Friday, December 1, 2023

Steel City �super mom� lends a helping hand to autistic kids

Jamshedpur, March 27 : For parents of autistic kids in the Steel City, Leena Adesara, a resident of Contractor�s Area, Bistupur is an inspiration who fills children with the belief that they too can tap their hidden potential.

Born in Mumbai and now settled in Steel City, Leena makes one wonder at the mysteries of human consciousness. She has not only taught autistic kids to understand their special abilities but has also changed their lives by helping them join mainstream education.

Through her centre, Pramasha, she has been helping kids understand their special abilities. Set up in 2008 in a house at Contractor�s Area, Pramasha promises to be one-of-its-kind in Jamshedpur and the answer to the prayers of many parents of autistic children. Started with a single child the centretoday has 12 autistic kids.

It is a child-friendly centre with classrooms to cater to different kinds of experiences (aural, tactile and so on), there are provisions to teach art, ability and sports. The centre has a play room and a range of surfaces to familiarise and enhance tactile skills of the children.

�I think I was chosen by God to serve these kids. I did my B.Ed in Special Education from Mumbai and started serving autistic kids. I was associated with several centresfor autistic children at Mumbai but after my marriage I was inspired by my husband Piyush Adesara and my in-laws to carry the noble work. When I came to Jamshedpur I set up a centre called Pramasha and ever since I have been serving children with special needs,� said Leena.

Sharing her experiences so far, Leena, a mother of two kids said: �For many parents of autistic children, real challenge begins with their child�s interactions with an insensitive society that expects children to fit into certain conventional patterns. Moreover, even schools in our city or institutions do not cater to children with autism. I conduct sessions for kids and help them through speech therapy, communication and occupational challenges.�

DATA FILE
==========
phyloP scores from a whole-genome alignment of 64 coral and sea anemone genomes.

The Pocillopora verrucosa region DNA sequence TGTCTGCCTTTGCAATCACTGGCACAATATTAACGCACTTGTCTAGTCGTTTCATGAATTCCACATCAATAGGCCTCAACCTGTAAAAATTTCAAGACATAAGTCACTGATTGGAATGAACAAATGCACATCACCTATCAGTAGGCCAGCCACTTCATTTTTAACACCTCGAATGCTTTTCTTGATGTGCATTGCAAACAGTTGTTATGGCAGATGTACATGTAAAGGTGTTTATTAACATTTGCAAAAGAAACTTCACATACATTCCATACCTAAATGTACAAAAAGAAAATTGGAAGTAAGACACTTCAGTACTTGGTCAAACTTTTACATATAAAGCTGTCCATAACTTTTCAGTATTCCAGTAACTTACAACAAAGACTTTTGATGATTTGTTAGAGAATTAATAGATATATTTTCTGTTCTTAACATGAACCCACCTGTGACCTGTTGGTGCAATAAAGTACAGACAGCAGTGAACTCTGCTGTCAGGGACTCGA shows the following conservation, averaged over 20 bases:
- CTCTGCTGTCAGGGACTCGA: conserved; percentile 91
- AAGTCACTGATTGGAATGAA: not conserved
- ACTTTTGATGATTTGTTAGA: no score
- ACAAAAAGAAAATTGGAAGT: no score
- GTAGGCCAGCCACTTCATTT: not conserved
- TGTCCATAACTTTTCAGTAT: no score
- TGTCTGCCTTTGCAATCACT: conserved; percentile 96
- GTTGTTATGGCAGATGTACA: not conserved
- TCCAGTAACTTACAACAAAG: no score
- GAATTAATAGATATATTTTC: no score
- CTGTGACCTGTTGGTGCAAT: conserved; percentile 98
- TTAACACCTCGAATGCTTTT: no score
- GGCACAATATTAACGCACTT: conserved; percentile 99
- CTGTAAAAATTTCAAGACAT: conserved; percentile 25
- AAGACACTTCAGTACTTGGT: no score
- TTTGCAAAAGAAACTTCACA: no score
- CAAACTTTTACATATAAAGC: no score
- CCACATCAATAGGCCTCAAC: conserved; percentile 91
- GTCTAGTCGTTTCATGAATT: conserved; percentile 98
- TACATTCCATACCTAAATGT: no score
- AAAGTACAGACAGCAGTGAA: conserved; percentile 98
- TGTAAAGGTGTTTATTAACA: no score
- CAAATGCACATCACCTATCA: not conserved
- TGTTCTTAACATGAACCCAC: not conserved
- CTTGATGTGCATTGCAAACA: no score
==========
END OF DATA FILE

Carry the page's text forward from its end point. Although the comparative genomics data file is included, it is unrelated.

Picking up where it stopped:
She added that autistic children have different kinds of challenges to overcome. If some of them are inhibited by social interactions, some are extremely sensitive to noise while some are overwhelmed by any changes in their regular routine and so on.
�My idea is to provide a helping hand and provide a place where the parent can come and be there to see how his/her child is being taught and what is happening at the centre once the child reaches our place,� she explains.

Questioned her about future plans,Leena says she wants to expand her centre further. According to her there is a huge need for such centresin the city, but only a few have been trained to share their skills with differently-abled children.

�I get calls from different parts of the city from parents who are keen on enrolling their children. Since I am single handed I can�t take more but I do want to expand by joining with more like minded people.

My aim is to help and empower each child who comes here to enjoy a fully functional, independent life, depending upon the severity of their autism and related problems,� noted Leena.

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